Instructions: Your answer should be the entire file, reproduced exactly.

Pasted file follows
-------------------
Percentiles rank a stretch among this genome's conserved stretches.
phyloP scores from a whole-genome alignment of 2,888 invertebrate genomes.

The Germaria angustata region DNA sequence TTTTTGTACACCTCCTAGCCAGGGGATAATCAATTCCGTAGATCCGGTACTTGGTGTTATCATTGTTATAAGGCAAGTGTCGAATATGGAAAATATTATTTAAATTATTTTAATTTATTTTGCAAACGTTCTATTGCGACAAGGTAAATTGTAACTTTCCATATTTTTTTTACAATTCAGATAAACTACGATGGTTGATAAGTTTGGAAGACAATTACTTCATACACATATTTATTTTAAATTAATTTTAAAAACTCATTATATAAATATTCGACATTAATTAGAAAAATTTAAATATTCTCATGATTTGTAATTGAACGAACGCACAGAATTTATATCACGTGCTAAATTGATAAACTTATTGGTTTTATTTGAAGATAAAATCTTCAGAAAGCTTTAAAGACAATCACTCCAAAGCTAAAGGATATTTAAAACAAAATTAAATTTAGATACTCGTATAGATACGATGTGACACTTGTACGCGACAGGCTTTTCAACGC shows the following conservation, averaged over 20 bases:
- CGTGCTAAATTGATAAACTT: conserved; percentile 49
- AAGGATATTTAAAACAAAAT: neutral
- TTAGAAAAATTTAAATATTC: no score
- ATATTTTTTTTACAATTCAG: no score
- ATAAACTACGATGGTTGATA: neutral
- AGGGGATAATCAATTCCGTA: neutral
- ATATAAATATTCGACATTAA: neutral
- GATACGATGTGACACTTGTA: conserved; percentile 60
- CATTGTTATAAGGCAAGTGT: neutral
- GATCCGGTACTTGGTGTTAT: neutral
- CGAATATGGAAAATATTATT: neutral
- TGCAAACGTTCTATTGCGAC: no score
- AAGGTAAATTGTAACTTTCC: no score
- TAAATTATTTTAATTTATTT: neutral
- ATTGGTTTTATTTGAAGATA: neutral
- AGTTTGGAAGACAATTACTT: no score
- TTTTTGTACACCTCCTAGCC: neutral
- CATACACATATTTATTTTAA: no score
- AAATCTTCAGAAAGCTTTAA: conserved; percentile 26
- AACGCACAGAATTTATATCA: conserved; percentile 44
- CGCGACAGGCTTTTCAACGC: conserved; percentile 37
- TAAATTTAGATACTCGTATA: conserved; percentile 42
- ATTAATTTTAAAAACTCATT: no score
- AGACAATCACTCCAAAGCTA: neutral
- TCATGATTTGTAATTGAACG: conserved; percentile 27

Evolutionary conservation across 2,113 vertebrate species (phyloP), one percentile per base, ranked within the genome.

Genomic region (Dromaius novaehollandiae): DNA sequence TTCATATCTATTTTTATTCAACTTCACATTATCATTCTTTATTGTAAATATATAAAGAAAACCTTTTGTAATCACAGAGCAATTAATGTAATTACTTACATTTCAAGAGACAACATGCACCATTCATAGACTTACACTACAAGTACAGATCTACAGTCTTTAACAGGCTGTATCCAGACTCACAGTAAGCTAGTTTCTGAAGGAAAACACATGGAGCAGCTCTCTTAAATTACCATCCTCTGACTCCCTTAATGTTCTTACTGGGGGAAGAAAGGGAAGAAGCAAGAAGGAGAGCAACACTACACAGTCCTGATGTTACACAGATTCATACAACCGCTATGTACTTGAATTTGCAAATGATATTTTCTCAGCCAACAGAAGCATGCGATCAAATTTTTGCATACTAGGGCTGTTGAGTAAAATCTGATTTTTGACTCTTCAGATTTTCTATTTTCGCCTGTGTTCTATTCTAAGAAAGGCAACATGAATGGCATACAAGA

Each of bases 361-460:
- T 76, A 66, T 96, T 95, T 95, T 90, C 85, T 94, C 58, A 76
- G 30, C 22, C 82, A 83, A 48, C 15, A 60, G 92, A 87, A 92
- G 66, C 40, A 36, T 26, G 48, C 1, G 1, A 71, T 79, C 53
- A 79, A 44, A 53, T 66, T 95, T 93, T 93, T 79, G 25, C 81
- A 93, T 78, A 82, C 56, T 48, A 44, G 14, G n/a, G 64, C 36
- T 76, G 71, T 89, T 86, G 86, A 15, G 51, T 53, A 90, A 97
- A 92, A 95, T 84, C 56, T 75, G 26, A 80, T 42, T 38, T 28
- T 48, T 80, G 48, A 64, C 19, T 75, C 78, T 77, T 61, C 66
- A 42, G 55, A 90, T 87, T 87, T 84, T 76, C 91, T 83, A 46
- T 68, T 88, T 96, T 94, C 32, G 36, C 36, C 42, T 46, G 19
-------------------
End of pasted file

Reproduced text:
Percentiles rank a stretch among this genome's conserved stretches.
phyloP scores from a whole-genome alignment of 2,888 invertebrate genomes.

The Germaria angustata region DNA sequence TTTTTGTACACCTCCTAGCCAGGGGATAATCAATTCCGTAGATCCGGTACTTGGTGTTATCATTGTTATAAGGCAAGTGTCGAATATGGAAAATATTATTTAAATTATTTTAATTTATTTTGCAAACGTTCTATTGCGACAAGGTAAATTGTAACTTTCCATATTTTTTTTACAATTCAGATAAACTACGATGGTTGATAAGTTTGGAAGACAATTACTTCATACACATATTTATTTTAAATTAATTTTAAAAACTCATTATATAAATATTCGACATTAATTAGAAAAATTTAAATATTCTCATGATTTGTAATTGAACGAACGCACAGAATTTATATCACGTGCTAAATTGATAAACTTATTGGTTTTATTTGAAGATAAAATCTTCAGAAAGCTTTAAAGACAATCACTCCAAAGCTAAAGGATATTTAAAACAAAATTAAATTTAGATACTCGTATAGATACGATGTGACACTTGTACGCGACAGGCTTTTCAACGC shows the following conservation, averaged over 20 bases:
- CGTGCTAAATTGATAAACTT: conserved; percentile 49
- AAGGATATTTAAAACAAAAT: neutral
- TTAGAAAAATTTAAATATTC: no score
- ATATTTTTTTTACAATTCAG: no score
- ATAAACTACGATGGTTGATA: neutral
- AGGGGATAATCAATTCCGTA: neutral
- ATATAAATATTCGACATTAA: neutral
- GATACGATGTGACACTTGTA: conserved; percentile 60
- CATTGTTATAAGGCAAGTGT: neutral
- GATCCGGTACTTGGTGTTAT: neutral
- CGAATATGGAAAATATTATT: neutral
- TGCAAACGTTCTATTGCGAC: no score
- AAGGTAAATTGTAACTTTCC: no score
- TAAATTATTTTAATTTATTT: neutral
- ATTGGTTTTATTTGAAGATA: neutral
- AGTTTGGAAGACAATTACTT: no score
- TTTTTGTACACCTCCTAGCC: neutral
- CATACACATATTTATTTTAA: no score
- AAATCTTCAGAAAGCTTTAA: conserved; percentile 26
- AACGCACAGAATTTATATCA: conserved; percentile 44
- CGCGACAGGCTTTTCAACGC: conserved; percentile 37
- TAAATTTAGATACTCGTATA: conserved; percentile 42
- ATTAATTTTAAAAACTCATT: no score
- AGACAATCACTCCAAAGCTA: neutral
- TCATGATTTGTAATTGAACG: conserved; percentile 27

Evolutionary conservation across 2,113 vertebrate species (phyloP), one percentile per base, ranked within the genome.

Genomic region (Dromaius novaehollandiae): DNA sequence TTCATATCTATTTTTATTCAACTTCACATTATCATTCTTTATTGTAAATATATAAAGAAAACCTTTTGTAATCACAGAGCAATTAATGTAATTACTTACATTTCAAGAGACAACATGCACCATTCATAGACTTACACTACAAGTACAGATCTACAGTCTTTAACAGGCTGTATCCAGACTCACAGTAAGCTAGTTTCTGAAGGAAAACACATGGAGCAGCTCTCTTAAATTACCATCCTCTGACTCCCTTAATGTTCTTACTGGGGGAAGAAAGGGAAGAAGCAAGAAGGAGAGCAACACTACACAGTCCTGATGTTACACAGATTCATACAACCGCTATGTACTTGAATTTGCAAATGATATTTTCTCAGCCAACAGAAGCATGCGATCAAATTTTTGCATACTAGGGCTGTTGAGTAAAATCTGATTTTTGACTCTTCAGATTTTCTATTTTCGCCTGTGTTCTATTCTAAGAAAGGCAACATGAATGGCATACAAGA

Each of bases 361-460:
- T 76, A 66, T 96, T 95, T 95, T 90, C 85, T 94, C 58, A 76
- G 30, C 22, C 82, A 83, A 48, C 15, A 60, G 92, A 87, A 92
- G 66, C 40, A 36, T 26, G 48, C 1, G 1, A 71, T 79, C 53
- A 79, A 44, A 53, T 66, T 95, T 93, T 93, T 79, G 25, C 81
- A 93, T 78, A 82, C 56, T 48, A 44, G 14, G n/a, G 64, C 36
- T 76, G 71, T 89, T 86, G 86, A 15, G 51, T 53, A 90, A 97
- A 92, A 95, T 84, C 56, T 75, G 26, A 80, T 42, T 38, T 28
- T 48, T 80, G 48, A 64, C 19, T 75, C 78, T 77, T 61, C 66
- A 42, G 55, A 90, T 87, T 87, T 84, T 76, C 91, T 83, A 46
- T 68, T 88, T 96, T 94, C 32, G 36, C 36, C 42, T 46, G 19